When Hatebreed announces a new record, you know what to expect; a one-way ticket to mosh city. Weight of the False Self blends Hatebreed’s signature tone, along with the essence of modern-day relevance. The band did not disappoint and has delivered a record with tremendous replay value. With every riff, song, or record, the band brings the same high-leveled intensity they’ve been laying out for the past 25 years. As frontman Jamey Jasta would say, “This shit is haaaaard.”
Due to the nuisance of daylight savings, I found myself wrestling with time in an attempt to rake my yard before the night sky consumed daylight. I found Weight of the False Self to be the perfect album to take my raking game to the next level. With Jasta screaming his trademark PMA (Positive Mental Attitude) lyrics deep in my ear, no pile of leaves could stand in my way.
Joking aside, this album is incredible from start to finish, with no filler along the way. Every track is stellar and gets your fist clenched and your adrenaline pumping. Guitarists Frank Novinec and Wayne Lozinak drop such heavy, brooding riffs that they would even make the “impress-me-bros” bang their heads. With the drought of live shows, you’ll inadvertently destroy your living room while listening to this twelve-track onslaught.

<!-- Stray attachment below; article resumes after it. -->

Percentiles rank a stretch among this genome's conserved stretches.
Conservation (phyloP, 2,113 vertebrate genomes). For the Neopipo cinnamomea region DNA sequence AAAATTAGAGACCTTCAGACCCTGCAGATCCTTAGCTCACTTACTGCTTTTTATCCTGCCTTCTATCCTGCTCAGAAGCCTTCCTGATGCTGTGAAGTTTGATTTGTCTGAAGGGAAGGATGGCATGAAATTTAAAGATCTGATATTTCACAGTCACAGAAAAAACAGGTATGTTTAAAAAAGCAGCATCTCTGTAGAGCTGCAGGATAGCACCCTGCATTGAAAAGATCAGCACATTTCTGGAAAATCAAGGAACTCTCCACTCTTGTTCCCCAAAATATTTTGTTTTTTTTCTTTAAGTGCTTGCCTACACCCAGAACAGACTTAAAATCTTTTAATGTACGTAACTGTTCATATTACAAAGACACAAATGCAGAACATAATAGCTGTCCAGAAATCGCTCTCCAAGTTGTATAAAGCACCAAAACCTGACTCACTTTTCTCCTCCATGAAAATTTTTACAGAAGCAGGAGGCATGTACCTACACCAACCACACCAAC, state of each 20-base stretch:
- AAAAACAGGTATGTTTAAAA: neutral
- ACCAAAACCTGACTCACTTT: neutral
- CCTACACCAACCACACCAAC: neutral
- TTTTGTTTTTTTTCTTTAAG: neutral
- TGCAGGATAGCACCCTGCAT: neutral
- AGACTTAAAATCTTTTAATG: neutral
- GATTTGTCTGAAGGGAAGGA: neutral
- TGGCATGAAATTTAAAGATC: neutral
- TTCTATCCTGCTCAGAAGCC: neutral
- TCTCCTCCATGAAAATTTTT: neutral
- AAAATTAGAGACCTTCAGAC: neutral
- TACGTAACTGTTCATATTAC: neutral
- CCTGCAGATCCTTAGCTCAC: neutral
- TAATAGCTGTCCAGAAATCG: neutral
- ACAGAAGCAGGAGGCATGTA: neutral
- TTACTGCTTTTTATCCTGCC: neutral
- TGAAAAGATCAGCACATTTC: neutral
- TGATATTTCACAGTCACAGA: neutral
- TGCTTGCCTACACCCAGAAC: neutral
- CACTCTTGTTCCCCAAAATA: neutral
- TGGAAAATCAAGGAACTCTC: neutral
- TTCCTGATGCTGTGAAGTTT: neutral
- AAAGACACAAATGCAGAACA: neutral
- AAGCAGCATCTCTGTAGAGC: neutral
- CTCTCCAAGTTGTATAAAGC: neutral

As mentioned before, the lyrics are great, and the positive and uplifting messages are an integral part of each song’s dynamic impact. Jasta is the metal community’s life coach, and every seminar has this album as its soundtrack. The lyrics are responsive and engaging because they tackle personal demons that we’ve experienced at least once at some point in our lives.
Every Hatebreed record has that one song with that extremely catchy chorus, and, for this record, it’s the title track. The opening lyrics, “If you want to make a difference in the world, it means you have to be different from the world you see,” is very similar to their iconic, “I Will Be Heard” or “In Ashes They Shall Reap.” Almost every song on the record has a catchy chorus, but the self-titled track had me dusting off my weights and ready to lift. It also has lyrics that I will now constantly say to my friends, “Never let your lows steal your heights.” Whenever shows return, I can picture fans fiercely shouting the lyrics as soon as they hear the guitar’s familiar ringing intro.
Hatebreed also dabbled with different musical influences on several tracks. Songs such as “Invoking Dominance” exhibit a stylistic instrumental change that shows the band does not shy away from bolstering their sound. The guitar tone in the intro caught my interest and gave me a Chuck Schuldiner Death-vibe. The song also acts as the perfect album-closer because it leaves you yearning for more.
This is an album that warrants to be heard live, and hopefully, concerts will return soon. As my podcast buddy would say, this album is “Banger Approved.” You’ll be seeing Weight of the False Self in my Top 5 albums of 2020.
Grab your copy of Weight of the False Self here!